Reinventing the Self in the Canadian Multicultural Space(s): Frederick Philip Grove’s Search for Identity

Rocco De Leo


Space crucially influences how individuals who live (in) it construct their personal identities. This issue has been fundamental to the making of contemporary Canadian culture: by looking at or imagining their place, Canadian authors become the writers of two homelands who find their space in the global cross-border English-speaking culture as well as in the Canadian multi-ethnic or post-ethnic society. These authors become mapmakers as they introduce new sources of thought into a different space, and try to find their Self from a culture they have left behind. This essay takes into consideration the figure of Frederick Philip Grove, a cultivated European immigrant who left Berlin in 1909 to start a new life in North America and became a well-known Canadian fiction writer. The paper will concentrate on how he explored Western prairie pioneer life and its vibrant multi-cultural communities, and to what extent the Canadian natural and cultural realm Grove inhabited continuously influenced the definition of individuality he captures in his autobiography In Search of Myself (1946).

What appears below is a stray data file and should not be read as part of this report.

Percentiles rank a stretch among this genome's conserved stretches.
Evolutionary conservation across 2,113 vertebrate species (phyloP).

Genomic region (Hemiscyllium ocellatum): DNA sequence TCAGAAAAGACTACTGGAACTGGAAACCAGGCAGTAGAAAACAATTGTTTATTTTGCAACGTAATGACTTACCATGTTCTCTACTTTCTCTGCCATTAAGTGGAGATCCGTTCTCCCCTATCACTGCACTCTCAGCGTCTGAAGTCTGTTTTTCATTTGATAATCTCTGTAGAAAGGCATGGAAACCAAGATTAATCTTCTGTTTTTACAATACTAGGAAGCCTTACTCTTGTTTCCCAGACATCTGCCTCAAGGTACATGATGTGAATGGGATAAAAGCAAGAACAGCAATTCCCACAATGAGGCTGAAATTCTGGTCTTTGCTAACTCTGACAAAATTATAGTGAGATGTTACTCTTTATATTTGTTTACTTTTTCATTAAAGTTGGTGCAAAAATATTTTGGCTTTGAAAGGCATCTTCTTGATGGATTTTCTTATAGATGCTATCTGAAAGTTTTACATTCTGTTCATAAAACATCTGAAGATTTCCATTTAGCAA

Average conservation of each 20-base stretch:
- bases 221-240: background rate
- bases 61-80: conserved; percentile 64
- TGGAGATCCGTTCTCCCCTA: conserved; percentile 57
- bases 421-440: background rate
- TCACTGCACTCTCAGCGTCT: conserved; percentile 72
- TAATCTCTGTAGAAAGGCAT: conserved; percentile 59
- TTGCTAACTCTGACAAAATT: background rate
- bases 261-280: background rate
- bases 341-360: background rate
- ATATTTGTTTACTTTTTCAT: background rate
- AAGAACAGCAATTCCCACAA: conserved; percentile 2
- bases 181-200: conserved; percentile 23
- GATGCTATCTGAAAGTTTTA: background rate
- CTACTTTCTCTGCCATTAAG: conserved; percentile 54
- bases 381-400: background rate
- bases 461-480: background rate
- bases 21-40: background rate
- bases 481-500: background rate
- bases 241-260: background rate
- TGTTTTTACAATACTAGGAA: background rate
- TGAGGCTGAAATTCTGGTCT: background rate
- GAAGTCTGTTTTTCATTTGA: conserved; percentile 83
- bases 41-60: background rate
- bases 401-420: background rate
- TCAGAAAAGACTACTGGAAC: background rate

space; Canada; landscape; experience; autobiography; fiction

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